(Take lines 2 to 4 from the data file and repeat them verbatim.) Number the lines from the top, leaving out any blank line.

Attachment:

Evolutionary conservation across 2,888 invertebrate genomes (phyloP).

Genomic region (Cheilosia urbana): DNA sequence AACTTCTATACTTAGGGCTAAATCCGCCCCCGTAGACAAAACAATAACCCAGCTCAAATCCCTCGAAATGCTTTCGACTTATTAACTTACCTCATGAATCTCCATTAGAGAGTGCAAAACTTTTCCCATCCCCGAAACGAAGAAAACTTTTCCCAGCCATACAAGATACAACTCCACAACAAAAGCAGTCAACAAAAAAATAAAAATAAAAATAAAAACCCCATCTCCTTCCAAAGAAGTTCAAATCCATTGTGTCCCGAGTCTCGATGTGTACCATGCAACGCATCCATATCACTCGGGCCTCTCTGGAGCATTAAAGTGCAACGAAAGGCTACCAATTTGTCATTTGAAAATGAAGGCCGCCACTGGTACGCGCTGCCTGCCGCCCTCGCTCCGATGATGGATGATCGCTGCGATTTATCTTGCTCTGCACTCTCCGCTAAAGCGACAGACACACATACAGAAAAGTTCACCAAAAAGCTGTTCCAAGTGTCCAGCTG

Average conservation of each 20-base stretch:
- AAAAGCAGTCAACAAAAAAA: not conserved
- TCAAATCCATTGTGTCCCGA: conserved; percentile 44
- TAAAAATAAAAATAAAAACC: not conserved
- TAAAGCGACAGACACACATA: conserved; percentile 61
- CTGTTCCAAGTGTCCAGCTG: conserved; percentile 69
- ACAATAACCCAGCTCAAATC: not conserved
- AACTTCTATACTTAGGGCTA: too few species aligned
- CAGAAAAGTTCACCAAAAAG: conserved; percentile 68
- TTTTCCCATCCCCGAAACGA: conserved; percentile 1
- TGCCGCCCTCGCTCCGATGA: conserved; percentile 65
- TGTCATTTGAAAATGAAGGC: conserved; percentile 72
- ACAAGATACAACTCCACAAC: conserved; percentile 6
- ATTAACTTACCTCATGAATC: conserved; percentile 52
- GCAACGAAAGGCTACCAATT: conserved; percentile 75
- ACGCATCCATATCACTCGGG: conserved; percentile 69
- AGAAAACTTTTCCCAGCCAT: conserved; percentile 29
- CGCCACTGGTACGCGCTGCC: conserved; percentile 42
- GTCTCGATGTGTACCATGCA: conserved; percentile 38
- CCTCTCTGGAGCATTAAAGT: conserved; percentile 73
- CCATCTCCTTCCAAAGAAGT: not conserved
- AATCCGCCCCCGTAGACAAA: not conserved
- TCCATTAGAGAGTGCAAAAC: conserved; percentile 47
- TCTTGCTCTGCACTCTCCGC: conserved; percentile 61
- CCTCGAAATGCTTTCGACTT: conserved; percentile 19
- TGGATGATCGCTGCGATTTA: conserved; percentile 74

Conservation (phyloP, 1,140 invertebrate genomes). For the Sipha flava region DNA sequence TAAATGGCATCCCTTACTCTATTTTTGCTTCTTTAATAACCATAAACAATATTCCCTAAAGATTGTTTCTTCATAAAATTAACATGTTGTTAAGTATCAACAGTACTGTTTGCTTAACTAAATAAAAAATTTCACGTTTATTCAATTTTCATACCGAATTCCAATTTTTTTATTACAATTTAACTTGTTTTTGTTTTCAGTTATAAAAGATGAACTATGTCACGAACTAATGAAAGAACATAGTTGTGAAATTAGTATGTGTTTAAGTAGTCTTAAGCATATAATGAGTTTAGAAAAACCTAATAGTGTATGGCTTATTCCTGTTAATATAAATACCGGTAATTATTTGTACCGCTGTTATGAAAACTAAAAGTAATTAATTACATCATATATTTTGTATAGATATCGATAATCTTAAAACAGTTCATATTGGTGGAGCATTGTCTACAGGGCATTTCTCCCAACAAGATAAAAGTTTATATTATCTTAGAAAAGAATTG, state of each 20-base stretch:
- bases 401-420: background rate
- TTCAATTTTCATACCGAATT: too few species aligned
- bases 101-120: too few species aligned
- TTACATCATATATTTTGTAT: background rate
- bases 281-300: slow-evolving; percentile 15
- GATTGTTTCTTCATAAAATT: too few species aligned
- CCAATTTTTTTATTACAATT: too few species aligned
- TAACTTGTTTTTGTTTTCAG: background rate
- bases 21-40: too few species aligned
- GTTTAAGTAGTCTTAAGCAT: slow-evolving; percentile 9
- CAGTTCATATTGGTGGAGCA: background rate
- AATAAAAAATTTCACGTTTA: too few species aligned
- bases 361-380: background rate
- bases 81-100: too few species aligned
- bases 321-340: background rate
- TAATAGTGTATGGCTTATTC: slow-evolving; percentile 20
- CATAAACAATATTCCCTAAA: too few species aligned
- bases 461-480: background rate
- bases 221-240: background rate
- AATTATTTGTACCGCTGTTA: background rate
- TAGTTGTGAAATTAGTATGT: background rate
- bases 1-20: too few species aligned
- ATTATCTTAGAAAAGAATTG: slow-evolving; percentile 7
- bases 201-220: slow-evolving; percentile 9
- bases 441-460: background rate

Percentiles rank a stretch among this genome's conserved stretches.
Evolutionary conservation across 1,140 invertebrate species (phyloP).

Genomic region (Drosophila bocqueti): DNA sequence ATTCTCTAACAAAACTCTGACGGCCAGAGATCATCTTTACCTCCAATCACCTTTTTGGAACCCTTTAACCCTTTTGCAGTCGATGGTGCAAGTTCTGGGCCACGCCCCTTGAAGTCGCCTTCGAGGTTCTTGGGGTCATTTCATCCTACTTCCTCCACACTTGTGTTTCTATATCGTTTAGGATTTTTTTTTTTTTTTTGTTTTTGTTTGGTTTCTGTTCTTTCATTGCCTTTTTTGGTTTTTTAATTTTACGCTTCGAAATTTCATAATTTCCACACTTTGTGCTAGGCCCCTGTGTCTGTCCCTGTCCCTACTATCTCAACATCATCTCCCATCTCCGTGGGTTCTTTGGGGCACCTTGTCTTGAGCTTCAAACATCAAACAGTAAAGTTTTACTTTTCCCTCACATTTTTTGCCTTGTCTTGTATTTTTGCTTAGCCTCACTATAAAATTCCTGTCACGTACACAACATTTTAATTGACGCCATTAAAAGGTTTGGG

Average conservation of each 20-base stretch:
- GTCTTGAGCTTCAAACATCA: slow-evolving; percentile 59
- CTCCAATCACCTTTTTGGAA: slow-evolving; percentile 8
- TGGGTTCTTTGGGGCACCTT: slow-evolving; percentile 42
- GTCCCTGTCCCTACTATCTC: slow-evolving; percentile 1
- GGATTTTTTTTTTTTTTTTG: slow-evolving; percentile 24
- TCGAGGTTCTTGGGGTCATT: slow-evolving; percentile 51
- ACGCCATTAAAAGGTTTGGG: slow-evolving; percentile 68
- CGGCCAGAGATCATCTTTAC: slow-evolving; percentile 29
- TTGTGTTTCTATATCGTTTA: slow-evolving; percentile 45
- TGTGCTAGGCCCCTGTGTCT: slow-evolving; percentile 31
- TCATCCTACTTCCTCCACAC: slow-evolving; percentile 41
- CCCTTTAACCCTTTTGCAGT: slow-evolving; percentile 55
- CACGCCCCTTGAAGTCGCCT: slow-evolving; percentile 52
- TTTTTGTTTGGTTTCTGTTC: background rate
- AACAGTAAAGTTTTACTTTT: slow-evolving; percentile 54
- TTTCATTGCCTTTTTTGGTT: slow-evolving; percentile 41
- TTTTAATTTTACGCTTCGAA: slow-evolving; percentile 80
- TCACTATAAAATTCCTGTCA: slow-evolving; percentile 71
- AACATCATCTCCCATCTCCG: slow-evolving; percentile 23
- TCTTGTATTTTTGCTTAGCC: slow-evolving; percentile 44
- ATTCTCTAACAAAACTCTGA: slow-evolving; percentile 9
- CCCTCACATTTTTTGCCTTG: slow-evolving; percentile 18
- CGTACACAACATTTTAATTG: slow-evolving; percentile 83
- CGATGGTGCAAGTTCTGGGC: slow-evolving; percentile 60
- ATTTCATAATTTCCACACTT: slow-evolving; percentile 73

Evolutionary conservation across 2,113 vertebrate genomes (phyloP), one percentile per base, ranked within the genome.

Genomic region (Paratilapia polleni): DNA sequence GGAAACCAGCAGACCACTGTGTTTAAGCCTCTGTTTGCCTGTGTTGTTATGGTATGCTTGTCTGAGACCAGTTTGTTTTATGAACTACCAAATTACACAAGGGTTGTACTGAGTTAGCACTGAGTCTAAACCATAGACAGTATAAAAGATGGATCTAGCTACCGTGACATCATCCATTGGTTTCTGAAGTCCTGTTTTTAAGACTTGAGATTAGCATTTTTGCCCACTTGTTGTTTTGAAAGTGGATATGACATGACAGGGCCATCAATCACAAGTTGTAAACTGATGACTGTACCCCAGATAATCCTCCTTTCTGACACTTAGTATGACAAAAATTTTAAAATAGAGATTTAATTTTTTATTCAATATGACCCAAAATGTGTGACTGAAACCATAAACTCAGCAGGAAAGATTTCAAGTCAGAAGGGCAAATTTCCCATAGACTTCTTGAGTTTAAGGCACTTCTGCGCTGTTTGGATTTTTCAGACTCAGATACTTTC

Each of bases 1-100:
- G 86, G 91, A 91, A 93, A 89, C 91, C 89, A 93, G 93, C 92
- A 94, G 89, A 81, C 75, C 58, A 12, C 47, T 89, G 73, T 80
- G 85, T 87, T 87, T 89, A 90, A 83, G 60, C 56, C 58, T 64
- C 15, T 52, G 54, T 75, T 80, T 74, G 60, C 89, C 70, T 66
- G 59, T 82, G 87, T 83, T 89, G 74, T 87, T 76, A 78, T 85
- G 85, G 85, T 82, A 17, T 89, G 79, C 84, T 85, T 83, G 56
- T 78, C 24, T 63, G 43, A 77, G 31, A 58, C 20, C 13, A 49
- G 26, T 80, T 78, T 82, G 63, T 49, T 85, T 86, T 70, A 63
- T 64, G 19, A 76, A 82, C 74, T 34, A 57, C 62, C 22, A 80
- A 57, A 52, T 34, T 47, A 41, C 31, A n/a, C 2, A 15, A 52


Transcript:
Genomic region (Cheilosia urbana): DNA sequence AACTTCTATACTTAGGGCTAAATCCGCCCCCGTAGACAAAACAATAACCCAGCTCAAATCCCTCGAAATGCTTTCGACTTATTAACTTACCTCATGAATCTCCATTAGAGAGTGCAAAACTTTTCCCATCCCCGAAACGAAGAAAACTTTTCCCAGCCATACAAGATACAACTCCACAACAAAAGCAGTCAACAAAAAAATAAAAATAAAAATAAAAACCCCATCTCCTTCCAAAGAAGTTCAAATCCATTGTGTCCCGAGTCTCGATGTGTACCATGCAACGCATCCATATCACTCGGGCCTCTCTGGAGCATTAAAGTGCAACGAAAGGCTACCAATTTGTCATTTGAAAATGAAGGCCGCCACTGGTACGCGCTGCCTGCCGCCCTCGCTCCGATGATGGATGATCGCTGCGATTTATCTTGCTCTGCACTCTCCGCTAAAGCGACAGACACACATACAGAAAAGTTCACCAAAAAGCTGTTCCAAGTGTCCAGCTG

Average conservation of each 20-base stretch:
- AAAAGCAGTCAACAAAAAAA: not conserved